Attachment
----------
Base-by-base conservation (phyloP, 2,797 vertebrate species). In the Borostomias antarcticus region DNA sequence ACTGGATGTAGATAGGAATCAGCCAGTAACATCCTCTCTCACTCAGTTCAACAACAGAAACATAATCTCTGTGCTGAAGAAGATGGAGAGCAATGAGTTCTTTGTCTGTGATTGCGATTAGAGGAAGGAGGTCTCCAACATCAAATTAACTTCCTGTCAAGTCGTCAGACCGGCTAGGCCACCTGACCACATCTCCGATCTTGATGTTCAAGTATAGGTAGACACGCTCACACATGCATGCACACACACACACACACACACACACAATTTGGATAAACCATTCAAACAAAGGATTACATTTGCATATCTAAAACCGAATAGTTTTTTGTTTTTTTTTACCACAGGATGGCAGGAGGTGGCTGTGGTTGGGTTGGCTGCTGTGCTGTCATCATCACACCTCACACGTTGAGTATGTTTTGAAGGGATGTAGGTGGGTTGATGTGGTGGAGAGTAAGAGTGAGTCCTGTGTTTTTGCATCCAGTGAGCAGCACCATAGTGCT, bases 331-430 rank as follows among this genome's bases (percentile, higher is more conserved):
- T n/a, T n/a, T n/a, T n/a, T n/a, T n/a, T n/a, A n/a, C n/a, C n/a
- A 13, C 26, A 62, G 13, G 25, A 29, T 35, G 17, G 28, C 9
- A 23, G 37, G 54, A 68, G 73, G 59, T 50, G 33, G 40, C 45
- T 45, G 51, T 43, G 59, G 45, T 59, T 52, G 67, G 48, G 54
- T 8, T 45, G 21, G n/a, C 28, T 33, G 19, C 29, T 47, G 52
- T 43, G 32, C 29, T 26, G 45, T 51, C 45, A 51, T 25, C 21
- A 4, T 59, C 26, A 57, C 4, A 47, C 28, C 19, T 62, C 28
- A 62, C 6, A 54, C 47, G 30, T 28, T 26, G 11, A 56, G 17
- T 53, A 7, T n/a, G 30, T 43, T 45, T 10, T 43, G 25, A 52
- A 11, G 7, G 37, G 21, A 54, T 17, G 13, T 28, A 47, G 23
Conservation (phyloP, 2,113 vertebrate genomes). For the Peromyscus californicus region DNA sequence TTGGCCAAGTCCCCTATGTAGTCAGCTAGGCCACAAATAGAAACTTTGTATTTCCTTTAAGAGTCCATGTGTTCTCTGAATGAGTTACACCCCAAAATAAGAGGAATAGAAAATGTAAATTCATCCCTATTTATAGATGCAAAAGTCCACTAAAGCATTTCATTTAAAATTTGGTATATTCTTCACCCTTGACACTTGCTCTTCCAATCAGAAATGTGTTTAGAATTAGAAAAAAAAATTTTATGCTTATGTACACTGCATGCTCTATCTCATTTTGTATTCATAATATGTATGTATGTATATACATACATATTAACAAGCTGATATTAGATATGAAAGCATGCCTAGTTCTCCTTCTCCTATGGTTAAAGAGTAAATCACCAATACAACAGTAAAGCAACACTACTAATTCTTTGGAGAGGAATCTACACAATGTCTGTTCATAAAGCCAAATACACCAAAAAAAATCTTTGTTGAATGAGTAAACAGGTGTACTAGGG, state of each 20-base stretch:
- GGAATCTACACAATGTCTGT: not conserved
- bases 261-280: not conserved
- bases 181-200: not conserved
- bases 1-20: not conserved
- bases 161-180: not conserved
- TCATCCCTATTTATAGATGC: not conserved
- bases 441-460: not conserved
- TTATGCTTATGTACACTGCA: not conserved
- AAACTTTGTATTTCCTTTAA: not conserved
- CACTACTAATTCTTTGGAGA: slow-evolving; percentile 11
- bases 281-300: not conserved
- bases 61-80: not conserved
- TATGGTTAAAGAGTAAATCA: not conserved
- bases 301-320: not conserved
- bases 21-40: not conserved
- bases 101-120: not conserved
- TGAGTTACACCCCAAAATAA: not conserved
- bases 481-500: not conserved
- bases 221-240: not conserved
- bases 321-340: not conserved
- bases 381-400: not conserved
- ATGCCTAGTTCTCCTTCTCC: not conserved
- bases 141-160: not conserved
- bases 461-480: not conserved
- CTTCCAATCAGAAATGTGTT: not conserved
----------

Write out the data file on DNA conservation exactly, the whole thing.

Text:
Base-by-base conservation (phyloP, 2,797 vertebrate species). In the Borostomias antarcticus region DNA sequence ACTGGATGTAGATAGGAATCAGCCAGTAACATCCTCTCTCACTCAGTTCAACAACAGAAACATAATCTCTGTGCTGAAGAAGATGGAGAGCAATGAGTTCTTTGTCTGTGATTGCGATTAGAGGAAGGAGGTCTCCAACATCAAATTAACTTCCTGTCAAGTCGTCAGACCGGCTAGGCCACCTGACCACATCTCCGATCTTGATGTTCAAGTATAGGTAGACACGCTCACACATGCATGCACACACACACACACACACACACACAATTTGGATAAACCATTCAAACAAAGGATTACATTTGCATATCTAAAACCGAATAGTTTTTTGTTTTTTTTTACCACAGGATGGCAGGAGGTGGCTGTGGTTGGGTTGGCTGCTGTGCTGTCATCATCACACCTCACACGTTGAGTATGTTTTGAAGGGATGTAGGTGGGTTGATGTGGTGGAGAGTAAGAGTGAGTCCTGTGTTTTTGCATCCAGTGAGCAGCACCATAGTGCT, bases 331-430 rank as follows among this genome's bases (percentile, higher is more conserved):
- T n/a, T n/a, T n/a, T n/a, T n/a, T n/a, T n/a, A n/a, C n/a, C n/a
- A 13, C 26, A 62, G 13, G 25, A 29, T 35, G 17, G 28, C 9
- A 23, G 37, G 54, A 68, G 73, G 59, T 50, G 33, G 40, C 45
- T 45, G 51, T 43, G 59, G 45, T 59, T 52, G 67, G 48, G 54
- T 8, T 45, G 21, G n/a, C 28, T 33, G 19, C 29, T 47, G 52
- T 43, G 32, C 29, T 26, G 45, T 51, C 45, A 51, T 25, C 21
- A 4, T 59, C 26, A 57, C 4, A 47, C 28, C 19, T 62, C 28
- A 62, C 6, A 54, C 47, G 30, T 28, T 26, G 11, A 56, G 17
- T 53, A 7, T n/a, G 30, T 43, T 45, T 10, T 43, G 25, A 52
- A 11, G 7, G 37, G 21, A 54, T 17, G 13, T 28, A 47, G 23
Conservation (phyloP, 2,113 vertebrate genomes). For the Peromyscus californicus region DNA sequence TTGGCCAAGTCCCCTATGTAGTCAGCTAGGCCACAAATAGAAACTTTGTATTTCCTTTAAGAGTCCATGTGTTCTCTGAATGAGTTACACCCCAAAATAAGAGGAATAGAAAATGTAAATTCATCCCTATTTATAGATGCAAAAGTCCACTAAAGCATTTCATTTAAAATTTGGTATATTCTTCACCCTTGACACTTGCTCTTCCAATCAGAAATGTGTTTAGAATTAGAAAAAAAAATTTTATGCTTATGTACACTGCATGCTCTATCTCATTTTGTATTCATAATATGTATGTATGTATATACATACATATTAACAAGCTGATATTAGATATGAAAGCATGCCTAGTTCTCCTTCTCCTATGGTTAAAGAGTAAATCACCAATACAACAGTAAAGCAACACTACTAATTCTTTGGAGAGGAATCTACACAATGTCTGTTCATAAAGCCAAATACACCAAAAAAAATCTTTGTTGAATGAGTAAACAGGTGTACTAGGG, state of each 20-base stretch:
- GGAATCTACACAATGTCTGT: not conserved
- bases 261-280: not conserved
- bases 181-200: not conserved
- bases 1-20: not conserved
- bases 161-180: not conserved
- TCATCCCTATTTATAGATGC: not conserved
- bases 441-460: not conserved
- TTATGCTTATGTACACTGCA: not conserved
- AAACTTTGTATTTCCTTTAA: not conserved
- CACTACTAATTCTTTGGAGA: slow-evolving; percentile 11
- bases 281-300: not conserved
- bases 61-80: not conserved
- TATGGTTAAAGAGTAAATCA: not conserved
- bases 301-320: not conserved
- bases 21-40: not conserved
- bases 101-120: not conserved
- TGAGTTACACCCCAAAATAA: not conserved
- bases 481-500: not conserved
- bases 221-240: not conserved
- bases 321-340: not conserved
- bases 381-400: not conserved
- ATGCCTAGTTCTCCTTCTCC: not conserved
- bases 141-160: not conserved
- bases 461-480: not conserved
- CTTCCAATCAGAAATGTGTT: not conserved